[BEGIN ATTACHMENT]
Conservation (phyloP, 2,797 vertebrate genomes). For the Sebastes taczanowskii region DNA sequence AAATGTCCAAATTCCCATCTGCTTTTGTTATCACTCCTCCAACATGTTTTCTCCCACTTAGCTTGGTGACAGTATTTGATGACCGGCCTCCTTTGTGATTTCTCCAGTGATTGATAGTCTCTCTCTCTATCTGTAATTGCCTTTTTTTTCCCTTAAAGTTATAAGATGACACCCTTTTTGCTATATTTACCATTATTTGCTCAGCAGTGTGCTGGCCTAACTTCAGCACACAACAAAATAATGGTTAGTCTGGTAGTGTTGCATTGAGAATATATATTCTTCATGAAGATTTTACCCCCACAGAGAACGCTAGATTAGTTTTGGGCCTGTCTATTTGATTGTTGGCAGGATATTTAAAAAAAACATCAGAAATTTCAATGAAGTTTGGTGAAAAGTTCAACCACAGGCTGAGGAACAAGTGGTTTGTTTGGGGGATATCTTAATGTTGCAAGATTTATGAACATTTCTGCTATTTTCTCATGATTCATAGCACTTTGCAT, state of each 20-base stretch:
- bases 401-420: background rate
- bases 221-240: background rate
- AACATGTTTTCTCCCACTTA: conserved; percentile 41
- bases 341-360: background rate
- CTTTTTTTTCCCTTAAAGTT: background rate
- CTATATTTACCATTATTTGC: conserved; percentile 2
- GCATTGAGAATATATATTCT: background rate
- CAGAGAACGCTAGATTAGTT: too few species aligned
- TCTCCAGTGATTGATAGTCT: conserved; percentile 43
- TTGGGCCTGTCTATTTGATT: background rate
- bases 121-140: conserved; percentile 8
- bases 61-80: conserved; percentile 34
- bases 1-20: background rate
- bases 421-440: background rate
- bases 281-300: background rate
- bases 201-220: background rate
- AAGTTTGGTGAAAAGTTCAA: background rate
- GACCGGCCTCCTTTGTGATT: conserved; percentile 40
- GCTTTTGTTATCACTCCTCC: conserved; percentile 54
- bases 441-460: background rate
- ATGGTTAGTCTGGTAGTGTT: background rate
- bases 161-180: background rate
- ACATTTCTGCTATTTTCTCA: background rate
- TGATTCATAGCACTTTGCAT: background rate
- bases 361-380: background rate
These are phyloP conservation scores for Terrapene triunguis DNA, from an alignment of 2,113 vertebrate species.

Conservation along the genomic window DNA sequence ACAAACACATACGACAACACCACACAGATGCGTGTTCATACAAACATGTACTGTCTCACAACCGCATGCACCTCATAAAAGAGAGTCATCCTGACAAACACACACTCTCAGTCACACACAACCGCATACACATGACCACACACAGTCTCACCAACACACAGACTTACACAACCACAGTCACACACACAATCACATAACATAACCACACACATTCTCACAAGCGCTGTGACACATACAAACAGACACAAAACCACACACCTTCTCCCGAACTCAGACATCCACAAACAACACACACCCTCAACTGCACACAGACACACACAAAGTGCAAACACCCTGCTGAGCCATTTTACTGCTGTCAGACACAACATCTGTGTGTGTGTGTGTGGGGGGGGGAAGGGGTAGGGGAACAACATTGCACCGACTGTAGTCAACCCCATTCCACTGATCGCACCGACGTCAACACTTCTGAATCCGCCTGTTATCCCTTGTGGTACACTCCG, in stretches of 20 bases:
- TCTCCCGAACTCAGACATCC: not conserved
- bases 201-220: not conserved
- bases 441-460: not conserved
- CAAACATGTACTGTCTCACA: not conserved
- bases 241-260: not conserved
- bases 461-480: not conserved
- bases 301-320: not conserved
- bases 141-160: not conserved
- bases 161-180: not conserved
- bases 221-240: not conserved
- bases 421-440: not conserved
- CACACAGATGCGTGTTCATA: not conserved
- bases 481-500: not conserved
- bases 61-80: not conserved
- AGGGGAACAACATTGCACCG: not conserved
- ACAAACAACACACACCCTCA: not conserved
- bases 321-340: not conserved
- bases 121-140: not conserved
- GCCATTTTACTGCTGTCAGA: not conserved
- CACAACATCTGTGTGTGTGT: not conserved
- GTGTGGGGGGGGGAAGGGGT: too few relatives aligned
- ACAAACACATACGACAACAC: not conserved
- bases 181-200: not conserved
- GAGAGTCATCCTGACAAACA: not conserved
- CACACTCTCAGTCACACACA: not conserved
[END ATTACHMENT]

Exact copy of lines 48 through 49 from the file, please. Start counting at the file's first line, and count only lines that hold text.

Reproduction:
- CACAACATCTGTGTGTGTGT: not conserved
- GTGTGGGGGGGGGAAGGGGT: too few relatives aligned